August 24, 2018

New IRS Regulations: What Constitutes A Qualified Appraisal?

New IRS Regulations: What Constitutes A Qualified Appraisal?

The Internal Revenue Service recently finalized regulations for charitable contributions to define the required elements of a qualified appraisal. Many appraisers are not aware of the appraisal requirements the Internal Revenue Service has instituted when making a charitable contributions. If the appraisal is deem to not be a qualified appraisal, then the taxpayer’s gift tax return may be disallowed by the Internal Revenue Service.

A qualified appraisal is an appraisal document prepared by a qualified appraiser in accordance with generally accepted appraisal standards. Generally accepted appraisal standards means the substance and principles of the Uniform Standards of Professional Appraisal Practice (“USPAP”), as developed by the Appraisal Standards Board of the Appraisal Foundation.

A qualified appraisal must include:

    1. Information about the contributed property, including a description in sufficient detail under the circumstances, taking into account the value of the property, that a person not generally familiar with the type of property can ascertain that the appraised property is the contributed property.
    2. In the case of real property or tangible personal property, the condition of the property.
    3. The valuation effective date, which must be no earlier than 60 days before the date of the contribution and no later than the due date, including extensions, of the tax return on which the deduction for the contribution is first claimed.
    4. The date, or expected date, of the contribution, not be earlier than 60 days before the date of the contribution and no later than the date of the contribution.
    5. The fair market value of the contributed property on the valuation effective date. Fair market value is defined in 26 CFR §1.170A-17(a)(5)(i): “The fair market value is the price at which the property would change hands between a willing buyer and a willing seller, neither being under any compulsion to buy or sell and both having reasonable knowledge of relevant facts. If the contribution is made in property of a type which the taxpayer sells in the course of his business, the fair market value is the price which the taxpayer would have received if he had sold the contributed property in the usual market in which he customarily sells, at the time and place of the contribution and, in the case of a contribution of goods in quantity, in the quantity contributed. The usual market of a manufacturer or other producer consists of the wholesalers or other distributors to or through whom he customarily sells, but if he sells only at retail the usual market consists of his retail customers.”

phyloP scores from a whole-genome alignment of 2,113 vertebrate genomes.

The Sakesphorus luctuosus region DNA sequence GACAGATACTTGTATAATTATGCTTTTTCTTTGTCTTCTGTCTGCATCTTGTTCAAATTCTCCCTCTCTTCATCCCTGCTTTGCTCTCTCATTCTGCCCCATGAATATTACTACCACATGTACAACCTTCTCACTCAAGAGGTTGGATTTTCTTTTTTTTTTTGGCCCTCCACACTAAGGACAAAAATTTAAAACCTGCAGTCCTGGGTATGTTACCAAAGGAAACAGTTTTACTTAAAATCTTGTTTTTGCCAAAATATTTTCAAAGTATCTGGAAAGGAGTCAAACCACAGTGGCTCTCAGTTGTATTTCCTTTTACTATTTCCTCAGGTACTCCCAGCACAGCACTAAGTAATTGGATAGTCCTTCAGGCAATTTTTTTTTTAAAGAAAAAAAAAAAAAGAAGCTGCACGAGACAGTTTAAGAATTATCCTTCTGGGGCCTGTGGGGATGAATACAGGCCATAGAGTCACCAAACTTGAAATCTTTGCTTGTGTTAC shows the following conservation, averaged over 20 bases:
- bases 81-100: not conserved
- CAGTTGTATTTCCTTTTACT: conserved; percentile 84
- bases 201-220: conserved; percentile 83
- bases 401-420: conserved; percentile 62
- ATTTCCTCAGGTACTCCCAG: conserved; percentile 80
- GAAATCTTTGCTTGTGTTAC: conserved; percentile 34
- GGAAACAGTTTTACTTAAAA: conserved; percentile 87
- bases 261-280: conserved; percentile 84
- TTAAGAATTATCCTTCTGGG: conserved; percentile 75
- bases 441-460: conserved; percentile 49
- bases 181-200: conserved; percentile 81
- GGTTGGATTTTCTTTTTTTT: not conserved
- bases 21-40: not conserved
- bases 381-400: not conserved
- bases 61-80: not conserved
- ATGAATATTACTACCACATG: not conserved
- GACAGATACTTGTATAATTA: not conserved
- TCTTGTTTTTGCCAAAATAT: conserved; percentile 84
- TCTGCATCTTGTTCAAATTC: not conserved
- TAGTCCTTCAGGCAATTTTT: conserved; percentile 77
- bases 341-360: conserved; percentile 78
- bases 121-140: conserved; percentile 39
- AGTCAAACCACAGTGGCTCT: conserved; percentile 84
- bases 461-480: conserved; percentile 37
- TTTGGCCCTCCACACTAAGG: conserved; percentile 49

6. The terms of any agreement or understanding by or on behalf of the donor and donee that relates to the use, sale, or other disposition of the contributed property, including, for example, the terms of any agreement or understanding that:
      1. Restricts temporarily or permanently a donee’s right to use or dispose of the contributed property;
      2. Reserves to, or confers upon, anyone, other than a donee or an organization participating with a donee in cooperative fundraising, any right to the income from the contributed property or to the possession of the property, including the right to vote contributed securities, to acquire the property by purchase or otherwise, or to designate the person having income, possession, or right to acquire; or
      3. Earmarks contributed property for a particular use.


  1. The appraiser must include the following declaration in his or her appraisal report: “I understand that my appraisal will be used in connection with a return or claim for refund. I also understand that, if there is a substantial or gross valuation misstatement of the value of the property claimed on the return or claim for refund that is based on my appraisal, I may be subject to a penalty under section 6695A of the Internal Revenue Code, as well as other applicable penalties. I affirm that I have not been at any time in the three-year period ending on the date of the appraisal barred from presenting evidence or testimony before the Department of the Treasury or the Internal Revenue Service pursuant to 31 U.S.C. 330(c).”
  2. A statement that the appraisal was prepared for income tax purposes.
  3. The method of valuation used to determine the fair market value, such as the income approach, the market-data approach, or the replacement-cost-less-depreciation approach.
  4. The specific basis for the valuation, such as specific comparable sales transactions or statistical sampling, including a justification for using sampling and an explanation of the sampling procedure employed.

An appraisal is not a qualified appraisal for a particular contribution, even if the requirements of a qualified appraisal are met, if the donor either failed to disclose or misrepresented facts, and a reasonable person would expect that this failure or misrepresentation would cause the appraiser to misstate the value of the contributed property.

The appraisal reporting requirements apply to any contributions made after January 1, 2019, but contribution requirements (not covered by this article) went into effect on July 30, 2018.

Contributors should be aware of the new appraisal reporting requirements and question their potential appraisers to make sure they comply with the qualified appraisal regulations.